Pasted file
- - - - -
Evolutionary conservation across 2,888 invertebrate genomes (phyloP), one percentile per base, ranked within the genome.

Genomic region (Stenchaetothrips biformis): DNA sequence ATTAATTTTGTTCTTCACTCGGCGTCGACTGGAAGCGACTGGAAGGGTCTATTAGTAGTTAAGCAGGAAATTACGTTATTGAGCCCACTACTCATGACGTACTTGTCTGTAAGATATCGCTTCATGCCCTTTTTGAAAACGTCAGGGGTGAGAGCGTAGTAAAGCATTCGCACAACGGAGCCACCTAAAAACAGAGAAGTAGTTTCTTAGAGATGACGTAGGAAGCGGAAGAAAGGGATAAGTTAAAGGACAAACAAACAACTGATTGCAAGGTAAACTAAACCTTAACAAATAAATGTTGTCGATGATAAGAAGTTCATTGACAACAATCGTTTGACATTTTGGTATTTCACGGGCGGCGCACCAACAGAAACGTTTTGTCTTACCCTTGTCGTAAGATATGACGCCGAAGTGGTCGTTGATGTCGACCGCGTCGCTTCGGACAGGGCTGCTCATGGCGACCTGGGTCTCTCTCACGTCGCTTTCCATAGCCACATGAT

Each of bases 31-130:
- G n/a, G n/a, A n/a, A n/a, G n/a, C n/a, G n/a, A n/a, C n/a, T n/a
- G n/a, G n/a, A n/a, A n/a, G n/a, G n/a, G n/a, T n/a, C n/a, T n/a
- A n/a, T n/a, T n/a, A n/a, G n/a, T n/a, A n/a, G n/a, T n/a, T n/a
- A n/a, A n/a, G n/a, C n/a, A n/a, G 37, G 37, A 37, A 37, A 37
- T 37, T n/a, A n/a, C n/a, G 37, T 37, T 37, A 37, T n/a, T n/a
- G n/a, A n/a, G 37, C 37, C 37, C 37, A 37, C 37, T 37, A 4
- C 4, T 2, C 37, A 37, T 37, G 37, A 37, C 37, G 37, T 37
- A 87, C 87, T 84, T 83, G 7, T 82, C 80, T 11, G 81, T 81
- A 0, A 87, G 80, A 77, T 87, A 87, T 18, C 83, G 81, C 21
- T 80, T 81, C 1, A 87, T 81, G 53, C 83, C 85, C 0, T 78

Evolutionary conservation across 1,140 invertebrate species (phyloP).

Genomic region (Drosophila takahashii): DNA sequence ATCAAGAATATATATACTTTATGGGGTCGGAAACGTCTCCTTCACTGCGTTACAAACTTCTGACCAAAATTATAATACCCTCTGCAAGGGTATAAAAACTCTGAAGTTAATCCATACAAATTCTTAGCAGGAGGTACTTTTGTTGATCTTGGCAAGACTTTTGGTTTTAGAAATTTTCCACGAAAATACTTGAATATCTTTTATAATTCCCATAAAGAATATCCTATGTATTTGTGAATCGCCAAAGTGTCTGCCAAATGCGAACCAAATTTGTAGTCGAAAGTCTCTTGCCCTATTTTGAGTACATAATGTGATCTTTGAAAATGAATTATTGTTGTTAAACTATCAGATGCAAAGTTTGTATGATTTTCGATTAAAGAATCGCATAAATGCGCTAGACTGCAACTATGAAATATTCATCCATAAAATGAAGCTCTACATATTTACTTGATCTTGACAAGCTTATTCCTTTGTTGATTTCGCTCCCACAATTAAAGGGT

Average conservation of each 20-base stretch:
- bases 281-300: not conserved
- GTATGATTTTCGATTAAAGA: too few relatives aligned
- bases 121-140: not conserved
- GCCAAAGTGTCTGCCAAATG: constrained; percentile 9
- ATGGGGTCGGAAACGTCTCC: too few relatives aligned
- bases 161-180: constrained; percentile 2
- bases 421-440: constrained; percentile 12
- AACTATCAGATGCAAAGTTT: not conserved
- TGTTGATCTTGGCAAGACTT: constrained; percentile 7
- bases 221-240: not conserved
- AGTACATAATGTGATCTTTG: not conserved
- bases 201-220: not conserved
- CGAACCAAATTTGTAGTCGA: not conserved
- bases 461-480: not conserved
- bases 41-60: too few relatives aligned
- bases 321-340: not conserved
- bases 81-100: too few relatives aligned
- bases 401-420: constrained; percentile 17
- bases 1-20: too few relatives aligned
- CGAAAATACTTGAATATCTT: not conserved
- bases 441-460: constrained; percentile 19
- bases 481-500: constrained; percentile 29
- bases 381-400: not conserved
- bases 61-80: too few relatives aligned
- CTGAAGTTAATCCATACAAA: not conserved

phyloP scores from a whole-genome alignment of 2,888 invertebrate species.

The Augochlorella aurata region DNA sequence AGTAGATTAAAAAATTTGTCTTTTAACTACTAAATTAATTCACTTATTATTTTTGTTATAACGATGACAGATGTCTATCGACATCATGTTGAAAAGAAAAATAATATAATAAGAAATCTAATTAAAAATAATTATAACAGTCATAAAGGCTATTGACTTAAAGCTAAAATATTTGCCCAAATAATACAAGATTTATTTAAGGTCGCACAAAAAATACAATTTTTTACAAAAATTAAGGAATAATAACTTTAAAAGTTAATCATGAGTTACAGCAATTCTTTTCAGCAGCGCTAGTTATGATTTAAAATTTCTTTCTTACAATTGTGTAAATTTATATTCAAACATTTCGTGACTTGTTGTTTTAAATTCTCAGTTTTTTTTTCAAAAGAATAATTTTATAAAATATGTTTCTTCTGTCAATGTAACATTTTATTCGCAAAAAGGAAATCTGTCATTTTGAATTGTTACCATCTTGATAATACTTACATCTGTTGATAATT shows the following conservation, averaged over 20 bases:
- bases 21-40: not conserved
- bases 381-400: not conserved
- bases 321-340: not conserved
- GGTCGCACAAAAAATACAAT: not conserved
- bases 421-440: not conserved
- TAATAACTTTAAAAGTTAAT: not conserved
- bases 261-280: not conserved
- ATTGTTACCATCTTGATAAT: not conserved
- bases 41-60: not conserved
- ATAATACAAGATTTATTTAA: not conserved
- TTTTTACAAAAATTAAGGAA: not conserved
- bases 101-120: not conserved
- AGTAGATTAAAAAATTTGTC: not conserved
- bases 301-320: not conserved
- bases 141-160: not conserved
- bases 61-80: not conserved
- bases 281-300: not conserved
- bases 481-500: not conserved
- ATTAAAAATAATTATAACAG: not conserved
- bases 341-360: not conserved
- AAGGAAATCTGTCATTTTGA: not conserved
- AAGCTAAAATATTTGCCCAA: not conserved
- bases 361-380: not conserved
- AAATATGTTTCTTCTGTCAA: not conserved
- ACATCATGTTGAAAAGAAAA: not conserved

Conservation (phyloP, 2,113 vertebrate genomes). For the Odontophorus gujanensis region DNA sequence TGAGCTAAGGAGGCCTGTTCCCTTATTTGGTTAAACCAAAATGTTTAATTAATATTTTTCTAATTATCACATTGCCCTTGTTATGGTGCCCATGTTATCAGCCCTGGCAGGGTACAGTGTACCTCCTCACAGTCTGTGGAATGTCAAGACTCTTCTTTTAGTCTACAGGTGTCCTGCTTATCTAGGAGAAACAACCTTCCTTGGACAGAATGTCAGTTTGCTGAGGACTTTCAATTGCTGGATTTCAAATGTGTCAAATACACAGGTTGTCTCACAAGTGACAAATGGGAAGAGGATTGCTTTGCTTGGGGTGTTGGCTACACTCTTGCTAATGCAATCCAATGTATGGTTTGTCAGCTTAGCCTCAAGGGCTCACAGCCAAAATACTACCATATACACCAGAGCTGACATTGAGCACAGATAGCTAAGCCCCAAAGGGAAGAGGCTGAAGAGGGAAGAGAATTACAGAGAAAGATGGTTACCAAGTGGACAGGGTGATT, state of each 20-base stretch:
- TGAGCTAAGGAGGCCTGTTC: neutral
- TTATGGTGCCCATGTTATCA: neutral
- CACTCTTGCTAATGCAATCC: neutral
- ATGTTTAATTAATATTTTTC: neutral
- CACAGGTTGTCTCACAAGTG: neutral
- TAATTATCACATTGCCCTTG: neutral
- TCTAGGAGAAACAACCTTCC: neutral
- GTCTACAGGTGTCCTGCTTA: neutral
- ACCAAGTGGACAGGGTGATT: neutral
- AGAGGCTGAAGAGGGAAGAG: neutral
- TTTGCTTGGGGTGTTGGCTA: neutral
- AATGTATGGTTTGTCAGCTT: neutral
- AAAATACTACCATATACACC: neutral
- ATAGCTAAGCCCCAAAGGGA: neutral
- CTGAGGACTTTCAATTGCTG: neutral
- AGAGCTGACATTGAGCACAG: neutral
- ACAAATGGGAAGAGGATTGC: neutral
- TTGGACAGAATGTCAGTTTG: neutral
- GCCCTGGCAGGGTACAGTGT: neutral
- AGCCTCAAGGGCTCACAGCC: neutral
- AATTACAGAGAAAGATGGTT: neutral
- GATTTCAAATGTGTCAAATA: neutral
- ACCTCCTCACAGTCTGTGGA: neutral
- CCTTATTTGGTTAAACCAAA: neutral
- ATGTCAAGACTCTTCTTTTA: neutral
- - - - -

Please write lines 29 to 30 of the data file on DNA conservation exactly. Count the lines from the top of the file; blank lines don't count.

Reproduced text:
- CGAACCAAATTTGTAGTCGA: not conserved
- bases 461-480: not conserved